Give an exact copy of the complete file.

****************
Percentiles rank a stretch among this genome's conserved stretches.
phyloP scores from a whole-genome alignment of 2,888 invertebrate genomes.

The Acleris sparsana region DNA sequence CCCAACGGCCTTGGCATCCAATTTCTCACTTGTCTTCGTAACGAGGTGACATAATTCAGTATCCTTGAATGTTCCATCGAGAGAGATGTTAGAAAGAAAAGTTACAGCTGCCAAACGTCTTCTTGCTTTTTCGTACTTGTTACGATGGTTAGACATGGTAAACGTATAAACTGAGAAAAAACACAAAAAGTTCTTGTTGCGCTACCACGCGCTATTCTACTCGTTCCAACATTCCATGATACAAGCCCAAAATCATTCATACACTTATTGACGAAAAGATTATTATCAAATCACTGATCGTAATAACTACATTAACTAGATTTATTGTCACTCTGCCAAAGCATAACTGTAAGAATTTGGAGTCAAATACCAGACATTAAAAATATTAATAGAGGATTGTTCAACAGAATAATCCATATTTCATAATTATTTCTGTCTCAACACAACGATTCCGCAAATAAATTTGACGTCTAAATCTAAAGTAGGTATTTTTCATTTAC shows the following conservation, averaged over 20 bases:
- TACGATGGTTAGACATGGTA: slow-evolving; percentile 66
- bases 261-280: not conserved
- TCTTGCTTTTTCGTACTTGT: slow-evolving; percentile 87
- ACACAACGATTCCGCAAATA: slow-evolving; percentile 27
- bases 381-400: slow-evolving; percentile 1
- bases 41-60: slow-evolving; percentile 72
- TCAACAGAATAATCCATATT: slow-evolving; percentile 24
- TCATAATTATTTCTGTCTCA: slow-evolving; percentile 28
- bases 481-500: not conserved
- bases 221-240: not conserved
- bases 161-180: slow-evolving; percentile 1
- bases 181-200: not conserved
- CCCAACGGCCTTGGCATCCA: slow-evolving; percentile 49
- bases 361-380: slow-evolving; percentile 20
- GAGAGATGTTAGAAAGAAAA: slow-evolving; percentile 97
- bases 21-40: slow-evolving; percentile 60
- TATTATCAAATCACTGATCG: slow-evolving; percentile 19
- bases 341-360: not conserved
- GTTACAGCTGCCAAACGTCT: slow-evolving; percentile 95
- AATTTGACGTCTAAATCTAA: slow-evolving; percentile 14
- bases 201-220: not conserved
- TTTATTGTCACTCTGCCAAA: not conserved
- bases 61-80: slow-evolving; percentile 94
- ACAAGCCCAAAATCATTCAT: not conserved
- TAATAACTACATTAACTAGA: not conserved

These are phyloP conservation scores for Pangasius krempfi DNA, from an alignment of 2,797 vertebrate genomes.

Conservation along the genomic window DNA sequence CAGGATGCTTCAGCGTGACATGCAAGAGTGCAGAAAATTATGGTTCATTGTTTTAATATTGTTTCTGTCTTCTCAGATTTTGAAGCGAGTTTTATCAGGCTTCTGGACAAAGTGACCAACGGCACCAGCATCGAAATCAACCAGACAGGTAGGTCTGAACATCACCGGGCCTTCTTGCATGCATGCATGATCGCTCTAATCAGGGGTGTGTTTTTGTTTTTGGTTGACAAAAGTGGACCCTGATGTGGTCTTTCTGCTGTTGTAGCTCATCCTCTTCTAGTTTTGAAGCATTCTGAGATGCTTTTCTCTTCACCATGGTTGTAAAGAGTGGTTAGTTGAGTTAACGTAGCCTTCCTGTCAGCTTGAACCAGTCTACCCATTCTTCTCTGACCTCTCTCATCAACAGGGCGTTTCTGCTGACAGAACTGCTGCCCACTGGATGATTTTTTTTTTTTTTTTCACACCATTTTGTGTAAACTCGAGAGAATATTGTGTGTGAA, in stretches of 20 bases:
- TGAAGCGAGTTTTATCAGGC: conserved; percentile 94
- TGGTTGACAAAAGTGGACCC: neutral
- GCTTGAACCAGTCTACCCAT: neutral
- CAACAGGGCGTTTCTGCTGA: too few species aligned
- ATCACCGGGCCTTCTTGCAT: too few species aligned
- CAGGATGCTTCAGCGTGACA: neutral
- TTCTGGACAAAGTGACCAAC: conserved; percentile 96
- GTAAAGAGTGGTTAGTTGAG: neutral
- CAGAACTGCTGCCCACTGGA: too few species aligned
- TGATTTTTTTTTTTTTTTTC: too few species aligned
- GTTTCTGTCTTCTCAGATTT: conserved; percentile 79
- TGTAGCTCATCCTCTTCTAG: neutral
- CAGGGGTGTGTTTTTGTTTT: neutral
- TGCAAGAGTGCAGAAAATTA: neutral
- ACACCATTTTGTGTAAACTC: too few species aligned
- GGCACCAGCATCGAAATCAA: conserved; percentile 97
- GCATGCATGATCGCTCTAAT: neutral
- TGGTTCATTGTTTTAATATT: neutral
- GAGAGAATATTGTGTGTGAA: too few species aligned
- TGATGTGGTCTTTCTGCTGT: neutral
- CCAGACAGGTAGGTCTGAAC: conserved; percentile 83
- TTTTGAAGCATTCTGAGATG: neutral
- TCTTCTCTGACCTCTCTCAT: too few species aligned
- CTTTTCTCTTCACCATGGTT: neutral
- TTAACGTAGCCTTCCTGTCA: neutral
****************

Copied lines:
Percentiles rank a stretch among this genome's conserved stretches.
phyloP scores from a whole-genome alignment of 2,888 invertebrate genomes.

The Acleris sparsana region DNA sequence CCCAACGGCCTTGGCATCCAATTTCTCACTTGTCTTCGTAACGAGGTGACATAATTCAGTATCCTTGAATGTTCCATCGAGAGAGATGTTAGAAAGAAAAGTTACAGCTGCCAAACGTCTTCTTGCTTTTTCGTACTTGTTACGATGGTTAGACATGGTAAACGTATAAACTGAGAAAAAACACAAAAAGTTCTTGTTGCGCTACCACGCGCTATTCTACTCGTTCCAACATTCCATGATACAAGCCCAAAATCATTCATACACTTATTGACGAAAAGATTATTATCAAATCACTGATCGTAATAACTACATTAACTAGATTTATTGTCACTCTGCCAAAGCATAACTGTAAGAATTTGGAGTCAAATACCAGACATTAAAAATATTAATAGAGGATTGTTCAACAGAATAATCCATATTTCATAATTATTTCTGTCTCAACACAACGATTCCGCAAATAAATTTGACGTCTAAATCTAAAGTAGGTATTTTTCATTTAC shows the following conservation, averaged over 20 bases:
- TACGATGGTTAGACATGGTA: slow-evolving; percentile 66
- bases 261-280: not conserved
- TCTTGCTTTTTCGTACTTGT: slow-evolving; percentile 87
- ACACAACGATTCCGCAAATA: slow-evolving; percentile 27
- bases 381-400: slow-evolving; percentile 1
- bases 41-60: slow-evolving; percentile 72
- TCAACAGAATAATCCATATT: slow-evolving; percentile 24
- TCATAATTATTTCTGTCTCA: slow-evolving; percentile 28
- bases 481-500: not conserved
- bases 221-240: not conserved
- bases 161-180: slow-evolving; percentile 1
- bases 181-200: not conserved
- CCCAACGGCCTTGGCATCCA: slow-evolving; percentile 49
- bases 361-380: slow-evolving; percentile 20
- GAGAGATGTTAGAAAGAAAA: slow-evolving; percentile 97
- bases 21-40: slow-evolving; percentile 60
- TATTATCAAATCACTGATCG: slow-evolving; percentile 19
- bases 341-360: not conserved
- GTTACAGCTGCCAAACGTCT: slow-evolving; percentile 95
- AATTTGACGTCTAAATCTAA: slow-evolving; percentile 14
- bases 201-220: not conserved
- TTTATTGTCACTCTGCCAAA: not conserved
- bases 61-80: slow-evolving; percentile 94
- ACAAGCCCAAAATCATTCAT: not conserved
- TAATAACTACATTAACTAGA: not conserved

These are phyloP conservation scores for Pangasius krempfi DNA, from an alignment of 2,797 vertebrate genomes.

Conservation along the genomic window DNA sequence CAGGATGCTTCAGCGTGACATGCAAGAGTGCAGAAAATTATGGTTCATTGTTTTAATATTGTTTCTGTCTTCTCAGATTTTGAAGCGAGTTTTATCAGGCTTCTGGACAAAGTGACCAACGGCACCAGCATCGAAATCAACCAGACAGGTAGGTCTGAACATCACCGGGCCTTCTTGCATGCATGCATGATCGCTCTAATCAGGGGTGTGTTTTTGTTTTTGGTTGACAAAAGTGGACCCTGATGTGGTCTTTCTGCTGTTGTAGCTCATCCTCTTCTAGTTTTGAAGCATTCTGAGATGCTTTTCTCTTCACCATGGTTGTAAAGAGTGGTTAGTTGAGTTAACGTAGCCTTCCTGTCAGCTTGAACCAGTCTACCCATTCTTCTCTGACCTCTCTCATCAACAGGGCGTTTCTGCTGACAGAACTGCTGCCCACTGGATGATTTTTTTTTTTTTTTTCACACCATTTTGTGTAAACTCGAGAGAATATTGTGTGTGAA, in stretches of 20 bases:
- TGAAGCGAGTTTTATCAGGC: conserved; percentile 94
- TGGTTGACAAAAGTGGACCC: neutral
- GCTTGAACCAGTCTACCCAT: neutral
- CAACAGGGCGTTTCTGCTGA: too few species aligned
- ATCACCGGGCCTTCTTGCAT: too few species aligned
- CAGGATGCTTCAGCGTGACA: neutral
- TTCTGGACAAAGTGACCAAC: conserved; percentile 96
- GTAAAGAGTGGTTAGTTGAG: neutral
- CAGAACTGCTGCCCACTGGA: too few species aligned
- TGATTTTTTTTTTTTTTTTC: too few species aligned
- GTTTCTGTCTTCTCAGATTT: conserved; percentile 79
- TGTAGCTCATCCTCTTCTAG: neutral
- CAGGGGTGTGTTTTTGTTTT: neutral
- TGCAAGAGTGCAGAAAATTA: neutral
- ACACCATTTTGTGTAAACTC: too few species aligned
- GGCACCAGCATCGAAATCAA: conserved; percentile 97
- GCATGCATGATCGCTCTAAT: neutral
- TGGTTCATTGTTTTAATATT: neutral
- GAGAGAATATTGTGTGTGAA: too few species aligned
- TGATGTGGTCTTTCTGCTGT: neutral
- CCAGACAGGTAGGTCTGAAC: conserved; percentile 83
- TTTTGAAGCATTCTGAGATG: neutral
- TCTTCTCTGACCTCTCTCAT: too few species aligned
- CTTTTCTCTTCACCATGGTT: neutral
- TTAACGTAGCCTTCCTGTCA: neutral